6. Major Breakthrough. With three straight birdies in the middle of her final round, Annika Sorenstam opened a three-shot lead in the 1995 U.S. Womens Open and held on for the first professional victory of her Hall of Fame career. She had to hold off a couple of fast-closing Hall of FamersPat Bradley and Betsy Kingand won by a stroke over Meg Mallon, who missed a 20-foot birdie putt at the 18th. It was clearly the start of something very big for Sorenstam, who posted a final round 68 that day at the Broadmoor East course in Colorado Springs.

5. Rookie on a Roll. It was never really close at the 1978 LPGA Championship contested at the Jack Nicklaus Golf Club in Kings Island, Ohio. Nancy Lopez, in her rookie season, won by six shots over her closest pursuer, Amy Alcott, for the first of her three LPGA major championships, and her only major victories. Lopez, only 21, won nine times that season, including five in a row and earned Player of The Year honors. Said Hall of Famer Mickey Wright that week, Never in my life have I seen such control in someone so young.

4. Korean Invasion. Playing in her first major championship in her first season on the LPGA Tour, unknown 20-year-old South Korean Se Ri Pak went wire-to-wire to capture the McDonalds LPGA Championship at DuPont Country Club in Wilmington, Delaware. Pak won by three shots, but far more significant, her victories there and at the U.S. Womens Open a month later helped ignite an explosion back home in womens golf that has resulted in more than 40 Korean players now competing on the LPGA Tour, and more than 40 on the Futures circuit, as well. Ask any of the young Korean players, including Choi, to name their hero growing up, and most will say Hall of Famer Se Ri Pak.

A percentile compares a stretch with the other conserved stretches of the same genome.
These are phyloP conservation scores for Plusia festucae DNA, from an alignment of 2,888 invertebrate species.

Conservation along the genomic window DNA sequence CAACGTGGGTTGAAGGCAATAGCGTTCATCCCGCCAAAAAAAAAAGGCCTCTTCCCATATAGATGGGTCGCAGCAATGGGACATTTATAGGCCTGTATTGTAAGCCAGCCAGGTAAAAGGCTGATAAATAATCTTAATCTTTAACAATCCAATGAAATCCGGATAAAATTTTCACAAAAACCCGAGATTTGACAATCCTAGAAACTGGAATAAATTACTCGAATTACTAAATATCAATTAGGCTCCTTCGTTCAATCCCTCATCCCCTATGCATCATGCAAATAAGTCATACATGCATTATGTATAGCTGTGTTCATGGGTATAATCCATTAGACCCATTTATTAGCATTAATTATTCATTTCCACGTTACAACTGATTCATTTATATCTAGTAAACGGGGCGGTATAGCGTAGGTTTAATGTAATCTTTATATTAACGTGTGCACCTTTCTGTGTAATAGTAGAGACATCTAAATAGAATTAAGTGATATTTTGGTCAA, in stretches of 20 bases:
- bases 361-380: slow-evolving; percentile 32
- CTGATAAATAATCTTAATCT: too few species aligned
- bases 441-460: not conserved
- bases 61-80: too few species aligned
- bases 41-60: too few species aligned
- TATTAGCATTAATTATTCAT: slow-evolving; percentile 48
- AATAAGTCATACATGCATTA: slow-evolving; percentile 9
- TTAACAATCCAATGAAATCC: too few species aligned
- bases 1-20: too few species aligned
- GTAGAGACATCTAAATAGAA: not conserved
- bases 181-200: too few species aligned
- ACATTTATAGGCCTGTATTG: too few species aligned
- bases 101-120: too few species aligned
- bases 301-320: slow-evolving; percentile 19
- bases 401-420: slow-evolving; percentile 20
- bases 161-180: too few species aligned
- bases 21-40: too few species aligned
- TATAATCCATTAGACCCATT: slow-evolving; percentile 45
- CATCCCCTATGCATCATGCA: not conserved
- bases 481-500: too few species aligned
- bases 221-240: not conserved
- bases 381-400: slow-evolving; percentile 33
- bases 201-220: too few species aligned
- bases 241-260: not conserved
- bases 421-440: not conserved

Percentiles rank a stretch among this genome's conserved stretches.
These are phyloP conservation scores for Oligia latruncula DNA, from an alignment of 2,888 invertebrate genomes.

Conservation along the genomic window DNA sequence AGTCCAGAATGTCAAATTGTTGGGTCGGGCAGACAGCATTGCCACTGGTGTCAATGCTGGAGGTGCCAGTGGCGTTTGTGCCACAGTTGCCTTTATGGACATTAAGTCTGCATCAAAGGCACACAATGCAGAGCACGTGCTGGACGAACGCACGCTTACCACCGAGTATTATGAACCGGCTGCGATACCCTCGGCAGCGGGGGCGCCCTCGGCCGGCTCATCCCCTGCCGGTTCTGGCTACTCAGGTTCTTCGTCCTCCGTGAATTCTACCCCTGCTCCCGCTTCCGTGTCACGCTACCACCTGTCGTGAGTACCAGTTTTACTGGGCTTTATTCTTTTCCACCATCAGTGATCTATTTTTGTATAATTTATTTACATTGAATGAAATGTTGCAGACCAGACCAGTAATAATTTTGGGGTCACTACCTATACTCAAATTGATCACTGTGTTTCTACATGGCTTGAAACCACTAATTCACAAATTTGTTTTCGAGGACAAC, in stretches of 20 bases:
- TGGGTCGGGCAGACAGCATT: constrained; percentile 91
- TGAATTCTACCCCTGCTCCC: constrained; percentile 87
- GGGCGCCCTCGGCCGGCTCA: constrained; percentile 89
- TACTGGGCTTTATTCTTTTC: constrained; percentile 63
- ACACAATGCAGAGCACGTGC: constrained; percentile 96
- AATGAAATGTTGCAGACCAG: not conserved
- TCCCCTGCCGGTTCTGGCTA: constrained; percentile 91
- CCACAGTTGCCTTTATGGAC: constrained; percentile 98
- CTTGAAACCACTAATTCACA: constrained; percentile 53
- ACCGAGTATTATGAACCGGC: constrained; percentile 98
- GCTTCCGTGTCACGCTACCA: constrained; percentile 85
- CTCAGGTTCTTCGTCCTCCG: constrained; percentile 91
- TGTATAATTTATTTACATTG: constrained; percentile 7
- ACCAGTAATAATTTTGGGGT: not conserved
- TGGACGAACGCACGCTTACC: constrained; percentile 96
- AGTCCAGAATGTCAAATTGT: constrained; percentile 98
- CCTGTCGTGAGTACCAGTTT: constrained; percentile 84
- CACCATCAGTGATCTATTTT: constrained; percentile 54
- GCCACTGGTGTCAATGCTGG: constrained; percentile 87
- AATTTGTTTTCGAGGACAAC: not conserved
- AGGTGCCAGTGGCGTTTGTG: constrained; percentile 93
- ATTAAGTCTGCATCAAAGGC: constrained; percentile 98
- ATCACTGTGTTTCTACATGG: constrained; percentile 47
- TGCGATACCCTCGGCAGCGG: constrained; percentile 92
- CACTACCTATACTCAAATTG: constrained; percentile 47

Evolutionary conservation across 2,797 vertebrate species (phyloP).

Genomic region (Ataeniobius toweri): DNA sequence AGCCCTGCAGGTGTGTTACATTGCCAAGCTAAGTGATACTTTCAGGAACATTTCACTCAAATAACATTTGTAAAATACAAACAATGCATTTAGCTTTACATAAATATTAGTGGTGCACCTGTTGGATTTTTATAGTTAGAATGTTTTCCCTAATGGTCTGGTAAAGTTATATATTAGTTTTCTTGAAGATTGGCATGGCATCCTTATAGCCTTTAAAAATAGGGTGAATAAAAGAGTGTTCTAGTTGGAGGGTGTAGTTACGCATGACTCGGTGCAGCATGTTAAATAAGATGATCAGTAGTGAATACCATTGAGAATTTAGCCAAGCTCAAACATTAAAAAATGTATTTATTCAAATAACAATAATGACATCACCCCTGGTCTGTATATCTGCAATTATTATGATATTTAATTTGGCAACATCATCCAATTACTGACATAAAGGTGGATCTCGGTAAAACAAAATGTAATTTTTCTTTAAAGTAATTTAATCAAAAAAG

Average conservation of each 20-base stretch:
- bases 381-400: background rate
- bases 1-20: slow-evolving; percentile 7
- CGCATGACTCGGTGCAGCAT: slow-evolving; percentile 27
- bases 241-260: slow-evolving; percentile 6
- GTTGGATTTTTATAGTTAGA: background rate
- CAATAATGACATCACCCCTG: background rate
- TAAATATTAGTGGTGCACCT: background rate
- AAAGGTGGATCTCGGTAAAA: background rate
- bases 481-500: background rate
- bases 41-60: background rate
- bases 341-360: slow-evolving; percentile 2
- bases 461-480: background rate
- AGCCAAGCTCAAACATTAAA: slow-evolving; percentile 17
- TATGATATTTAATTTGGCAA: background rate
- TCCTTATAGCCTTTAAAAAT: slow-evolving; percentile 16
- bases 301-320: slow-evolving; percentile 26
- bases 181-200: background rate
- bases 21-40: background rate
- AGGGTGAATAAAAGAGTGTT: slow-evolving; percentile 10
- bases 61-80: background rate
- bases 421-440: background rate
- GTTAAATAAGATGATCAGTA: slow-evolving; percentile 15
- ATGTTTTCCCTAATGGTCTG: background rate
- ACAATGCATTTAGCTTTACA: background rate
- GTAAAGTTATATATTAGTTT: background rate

3. Little Patty. Itty-bitty Patty Berg was a giant in womens golf in the 1940s and 50s, winning a record 15 major championships, including the 1946 U.S. Womens Open conducted by the short-lived Womens Professional Golf Association. That was replaced in 1950 by the LPGA, and in 1953, the U.S. Golf Association began running the Open. That first Open in 46 at the Spokane Country Club was decided in a 36-hole match-play format after 36 holes of qualifying by stroke play. Berg won the qualifying medal with rounds of 72 and 73 and beat Betty Jamison, 5 and 4, in the 36-hole final. She collected 19,700 for her efforts.